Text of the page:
NS-Capture Simulation: Part 2

In the previous simulation page, the primary focus was on the characteristics of the diagram. On this page the focus will be on process of actually capturing a neutron star by a normal star.If two objects encounter each other in space, without directly colliding, then according to Newton’s Laws, their paths will be altered depending on how close their centers of mass come to each other, but if gravity is the only interaction then the interaction will be one time only, and the two objects will subsequently travel in their own directions and will never encounter each other again.The path these objects follow with respect to each other are called hyperbolas, which look like a parabola, but are a little bit wider. The orbits that bound objects follow are called ellipses, which basically continue forever in fixed paths around each other, continuously following the same pattern.

The difference is that objects in elliptical orbits do not have enough energy to escape the pull of each other’s gravity. On the other hand objects that encounter each other for the first time travel in hyperbolic orbits and have to much energy to become bound. i.e. at their distance of closest approach, their velocities are greater than the escape velocity.

It is probably easier to understand the principles thinking of a rocket ship that is orbiting earth and the pilots have decided that they have a mission further out in space, and so fire their rockets and accelerate the rocket to a higher velocity.

If the velocity they accelerate to is less than the escape velocity, then the rocket will travel an elliptical path and will eventually return the place where it had ended its acceleration and be at the same exact speed. It will then continue to follow the same orbit, and continue to return to the same position with the same velocity indefinitely.

On the other hand, if the velocity they accelerate to is greater than the escape velocity, then the rocket will continue forever out into space and never return. Except, of course, if the pilots decide they want to come back, in which case they will need to fire the rockets again, to get them on a path of return.

The simulation that will now be described is one where a neutron star and a regular star are traveling on paths through space where they will have a “close encounter”, one where the neutron star comes pretty close to the regular, but does not actually collide with it.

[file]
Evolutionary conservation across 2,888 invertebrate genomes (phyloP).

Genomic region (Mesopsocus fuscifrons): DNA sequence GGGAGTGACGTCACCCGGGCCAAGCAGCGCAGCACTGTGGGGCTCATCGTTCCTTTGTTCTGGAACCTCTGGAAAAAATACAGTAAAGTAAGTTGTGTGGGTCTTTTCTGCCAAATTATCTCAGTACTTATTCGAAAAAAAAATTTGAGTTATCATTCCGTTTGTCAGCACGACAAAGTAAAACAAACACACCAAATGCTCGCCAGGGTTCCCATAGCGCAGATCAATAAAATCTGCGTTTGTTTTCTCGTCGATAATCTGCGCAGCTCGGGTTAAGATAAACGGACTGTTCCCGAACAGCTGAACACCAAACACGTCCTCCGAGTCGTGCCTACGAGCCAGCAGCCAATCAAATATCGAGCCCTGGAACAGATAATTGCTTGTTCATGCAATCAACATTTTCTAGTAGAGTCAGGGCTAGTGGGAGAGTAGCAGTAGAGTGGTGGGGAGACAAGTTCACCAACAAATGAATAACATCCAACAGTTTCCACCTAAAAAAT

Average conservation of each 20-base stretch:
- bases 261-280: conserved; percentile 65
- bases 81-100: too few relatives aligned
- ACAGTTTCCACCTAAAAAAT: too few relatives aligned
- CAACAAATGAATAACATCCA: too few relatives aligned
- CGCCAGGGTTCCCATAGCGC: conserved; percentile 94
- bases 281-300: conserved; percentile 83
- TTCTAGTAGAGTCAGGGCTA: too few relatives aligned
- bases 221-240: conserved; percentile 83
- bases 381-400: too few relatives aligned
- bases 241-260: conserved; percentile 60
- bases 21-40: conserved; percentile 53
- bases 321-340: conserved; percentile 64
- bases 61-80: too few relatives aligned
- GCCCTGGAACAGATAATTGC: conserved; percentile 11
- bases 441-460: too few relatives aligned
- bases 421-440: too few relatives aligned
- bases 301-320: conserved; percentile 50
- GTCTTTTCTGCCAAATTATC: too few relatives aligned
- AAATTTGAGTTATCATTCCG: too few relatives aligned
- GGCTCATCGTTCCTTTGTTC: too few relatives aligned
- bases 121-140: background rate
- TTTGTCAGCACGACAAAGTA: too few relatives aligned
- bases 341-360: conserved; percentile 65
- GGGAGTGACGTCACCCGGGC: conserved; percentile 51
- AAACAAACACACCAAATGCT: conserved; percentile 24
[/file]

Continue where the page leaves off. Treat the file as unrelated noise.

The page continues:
The neutron star will be traveling on a hyperbolic orbit, and therefore if it does not lose energy during the close encounter, then it will not be bound. However, due to the physical properties of both the neutron star and the regular star, there will be energy exchanged during the encounter. There will be the energy stirred up by the turbulence that both the gravitational field and magnetic field of the neutron star will have on the atmosphere of the regular star. In addition, the neutron star will absorb internal rotational energy from the atmospheric particles from the regular star that get caught up in its magnetic and gravitational field.

If sufficient energy is lost due to these interactions, the neutron star can be slowed down such that its velocity is less than the escape velocity, and if that happens the neutron star will end up in an elliptical orbit and keep returning for additional close encounters, where energy will again be exchanged resulting in an orbit that is a smaller ellipse each time.

The following diagram shows the initial encounter of a neutron star with a regular star. Because orbital energy is lost during the encounter, the neutron star does not have enough energy to escape into space and is bound in an elliptical orbit.

As a result, when the neutron star returns to the regular star in its elliptical orbit, the neutron star will again exchange energy near the distance of closest approach, and the eccentricity of the ellipse will be reduced and the orbit will become smaller:

As the following diagram shows, the orbit will eventually be reduced to a circular orbit: